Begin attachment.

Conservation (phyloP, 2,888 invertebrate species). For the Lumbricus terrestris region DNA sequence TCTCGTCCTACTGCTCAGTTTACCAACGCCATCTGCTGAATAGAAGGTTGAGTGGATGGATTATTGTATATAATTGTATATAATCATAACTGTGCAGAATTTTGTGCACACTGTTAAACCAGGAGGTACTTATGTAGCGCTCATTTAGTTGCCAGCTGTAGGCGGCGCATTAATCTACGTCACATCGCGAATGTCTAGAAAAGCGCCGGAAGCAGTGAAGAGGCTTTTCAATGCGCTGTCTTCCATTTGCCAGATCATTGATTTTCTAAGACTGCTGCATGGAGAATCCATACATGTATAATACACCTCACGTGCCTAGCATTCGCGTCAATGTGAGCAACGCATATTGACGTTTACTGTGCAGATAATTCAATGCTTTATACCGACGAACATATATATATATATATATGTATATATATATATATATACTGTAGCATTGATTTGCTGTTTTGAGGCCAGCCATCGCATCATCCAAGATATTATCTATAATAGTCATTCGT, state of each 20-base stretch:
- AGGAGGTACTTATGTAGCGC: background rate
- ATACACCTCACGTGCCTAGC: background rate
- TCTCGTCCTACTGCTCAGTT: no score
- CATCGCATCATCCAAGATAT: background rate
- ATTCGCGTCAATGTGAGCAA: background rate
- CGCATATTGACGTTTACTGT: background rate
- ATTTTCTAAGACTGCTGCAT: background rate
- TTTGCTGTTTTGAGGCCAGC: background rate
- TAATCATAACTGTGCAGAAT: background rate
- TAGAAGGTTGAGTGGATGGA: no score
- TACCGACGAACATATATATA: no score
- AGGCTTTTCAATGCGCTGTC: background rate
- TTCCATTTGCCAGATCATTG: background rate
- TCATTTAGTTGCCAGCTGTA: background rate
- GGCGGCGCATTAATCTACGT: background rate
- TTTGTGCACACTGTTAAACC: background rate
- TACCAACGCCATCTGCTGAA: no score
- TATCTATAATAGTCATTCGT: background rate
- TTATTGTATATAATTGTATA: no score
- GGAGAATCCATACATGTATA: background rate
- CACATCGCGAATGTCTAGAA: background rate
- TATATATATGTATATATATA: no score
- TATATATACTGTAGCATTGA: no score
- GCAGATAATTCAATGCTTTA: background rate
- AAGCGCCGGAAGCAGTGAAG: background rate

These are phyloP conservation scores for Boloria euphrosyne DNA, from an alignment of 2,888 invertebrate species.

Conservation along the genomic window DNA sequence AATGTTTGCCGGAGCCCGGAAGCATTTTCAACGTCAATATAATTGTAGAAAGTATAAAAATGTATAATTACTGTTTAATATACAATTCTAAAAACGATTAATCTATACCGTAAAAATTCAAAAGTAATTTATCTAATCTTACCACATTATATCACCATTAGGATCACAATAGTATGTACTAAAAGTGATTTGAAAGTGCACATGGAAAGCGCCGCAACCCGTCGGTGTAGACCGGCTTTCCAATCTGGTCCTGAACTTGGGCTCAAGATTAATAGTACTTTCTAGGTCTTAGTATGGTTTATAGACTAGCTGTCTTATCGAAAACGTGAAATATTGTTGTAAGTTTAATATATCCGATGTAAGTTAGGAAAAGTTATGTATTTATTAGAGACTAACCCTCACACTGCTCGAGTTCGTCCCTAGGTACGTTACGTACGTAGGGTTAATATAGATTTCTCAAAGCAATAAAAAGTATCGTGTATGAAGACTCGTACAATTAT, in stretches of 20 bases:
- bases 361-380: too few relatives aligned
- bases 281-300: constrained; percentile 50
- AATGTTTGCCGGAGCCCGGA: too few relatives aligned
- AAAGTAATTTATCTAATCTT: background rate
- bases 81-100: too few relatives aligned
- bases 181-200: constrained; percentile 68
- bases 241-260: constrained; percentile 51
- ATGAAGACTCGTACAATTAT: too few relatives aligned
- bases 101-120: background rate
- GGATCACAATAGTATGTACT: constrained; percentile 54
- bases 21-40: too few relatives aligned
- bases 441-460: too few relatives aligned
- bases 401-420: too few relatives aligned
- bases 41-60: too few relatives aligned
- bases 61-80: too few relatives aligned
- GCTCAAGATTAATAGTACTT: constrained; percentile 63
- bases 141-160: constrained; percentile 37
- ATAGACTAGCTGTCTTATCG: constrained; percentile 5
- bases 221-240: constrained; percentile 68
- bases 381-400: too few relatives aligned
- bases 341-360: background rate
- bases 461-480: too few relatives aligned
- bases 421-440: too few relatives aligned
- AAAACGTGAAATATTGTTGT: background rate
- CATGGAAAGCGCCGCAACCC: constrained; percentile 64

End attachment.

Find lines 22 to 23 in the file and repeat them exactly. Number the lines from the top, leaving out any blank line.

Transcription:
- CACATCGCGAATGTCTAGAA: background rate
- TATATATATGTATATATATA: no score